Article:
The company is expanding its presence through acquisitions to serve specific markets, and to offer a wider portfolio ranging from NFC and UHF RFID to BLE.

May 1, 2023

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As the demand for digital identities applied to an ever-growing number of goods and objects increases, a global technology company that started with toll-road solutions in Brazil is building out its presence into dozens of vertical markets throughout the world. Beontag provides Internet of Things (IoT) solutions and graphic and label materials in more than 15 countries, with a footprint in approximately 40 markets. Through acquisitions and fabrication expansions, the company says its strategy now is to meet the expanding demand for radio frequency identification (RFID) technologies beyond traditional deployments such as apparel inventory management.Ricardo Lobo, Beontag’s CEO, recently discussed the company’s plans and his own aspirations for Beontag and for the RFID industry. With growth averaging 30 to 40 percent yearly, Lobo says, Beontag doesn’t mind being big. Its goal, he explains, is to serve organizations that have new diversifying needs for RFID, as well as to reach a wider audience around the world. “That’s part of the evolution of RFID,” he states.

Beontag provides IoT solutions, as well as graphic and label materials.

Beontag provides IoT solutions, as well as graphic and label materials.


Beontag has been building its presence through acquisitions, research and development, and by the expansion of its fabrication capacity for RFID tags and labels. The company launched under the name Colacril in 1984, as a self-adhesives manufacturer. In 2012, it founded CCRR RFID to build into the digital ID market, and the latter launched Beontag RFID in 2021.

New Acquisitions and Verticals

During the past two years, its acquisitions have included Finland’s Stora Enso, which created the ECO RFID Tag paper antenna. In addition, Beontag purchased LAB ID, in Italy, which makes RFID technology for the luxury retail market, and Zecode, in Brazil, for its automatic-identification and data-capture services in South America. In addition, it has acquired IoT technology company Temera, in Italy; Confidex, which makes Near Field Communication (NFC) and Bluetooth Low Energy (BLE) solutions for numerous sectors (see Label Company Beontag RFID Acquires Confidex); and Technicote, a provider of adhesive products (see Beontag Acquires Adhesive Company Technicote).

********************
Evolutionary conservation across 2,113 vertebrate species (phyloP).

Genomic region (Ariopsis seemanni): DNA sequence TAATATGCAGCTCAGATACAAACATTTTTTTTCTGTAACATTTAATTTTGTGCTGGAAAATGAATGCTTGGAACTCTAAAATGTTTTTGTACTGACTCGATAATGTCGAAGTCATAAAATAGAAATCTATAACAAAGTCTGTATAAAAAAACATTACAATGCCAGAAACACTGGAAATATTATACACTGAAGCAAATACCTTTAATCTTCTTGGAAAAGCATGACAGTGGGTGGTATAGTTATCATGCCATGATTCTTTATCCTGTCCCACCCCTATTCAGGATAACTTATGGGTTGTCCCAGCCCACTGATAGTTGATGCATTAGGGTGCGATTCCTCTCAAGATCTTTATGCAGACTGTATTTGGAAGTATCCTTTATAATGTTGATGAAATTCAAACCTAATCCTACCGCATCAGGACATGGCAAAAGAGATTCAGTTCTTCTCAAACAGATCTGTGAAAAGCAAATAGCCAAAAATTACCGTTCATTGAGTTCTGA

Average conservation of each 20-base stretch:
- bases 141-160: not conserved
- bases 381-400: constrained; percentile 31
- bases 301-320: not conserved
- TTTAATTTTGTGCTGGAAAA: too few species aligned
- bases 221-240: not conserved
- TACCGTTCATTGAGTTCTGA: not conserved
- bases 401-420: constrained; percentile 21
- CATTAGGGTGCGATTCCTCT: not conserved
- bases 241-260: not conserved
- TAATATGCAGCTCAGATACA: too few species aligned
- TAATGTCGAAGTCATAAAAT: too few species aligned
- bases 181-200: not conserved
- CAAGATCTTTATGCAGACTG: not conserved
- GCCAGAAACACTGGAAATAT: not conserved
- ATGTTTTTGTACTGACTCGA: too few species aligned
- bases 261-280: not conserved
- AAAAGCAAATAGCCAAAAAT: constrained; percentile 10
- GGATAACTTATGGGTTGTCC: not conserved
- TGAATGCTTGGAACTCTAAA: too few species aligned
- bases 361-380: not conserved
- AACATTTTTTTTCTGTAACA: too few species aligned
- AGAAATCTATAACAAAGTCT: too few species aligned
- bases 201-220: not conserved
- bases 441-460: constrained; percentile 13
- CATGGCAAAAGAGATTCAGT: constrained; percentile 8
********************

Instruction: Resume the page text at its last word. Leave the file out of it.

Ricardo Lobo

Ricardo Lobo


Beontag is now the fastest-growing supplier of passive UHF and NFC RFID inlays and labels in the Latin American market, just as it is rapidly growing its presence worldwide (see Beontag Plans New U.S. Factory with Sustainability and Beontag RFID’s VP Reveals the Firm’s Global Strategies). That focus on growth in RFID began when the company was offering toll-road tags and sewn-in labels for the apparel market—two solutions that seemed poised for growth.

“It was obvious to us that the customers that we were addressing needed to be served globally,” Lobo says, and so Beontag went on to offer full RFID solutions. Since then, it has extended its offerings into North America, Asia and Europe, with multiple plants now in operation. “What we’re doing is quite unique in both the regional breadth and also the product portfolio,” he states. By building into specific markets, the company is now able to specialize in the types of applications that might have been underserved by traditional technology companies.

“We don’t find the same competitor in the different verticals,” Lobo says. While each unique vertical market might be served by only a few companies that specialize in areas such as industrial or healthcare, for instance, Beontag provides full, targeted solutions, while maintaining a global presence.

Targeting Industry’s Global Footprint

One key focus for Beontag is sustainability, the company reports. Its paper ECO RFID Tag, intended as a recyclable solution for intelligent packaging, is gaining ground, with a larger percentage of total tag sales annually. While Beontag reaches out to global customers with RFID tags and products, Lobo says, “We want to do it in the most sustainable way.” The use of RFID technology offers companies sustainability benefits, and he adds that the technology can become more sustainable still.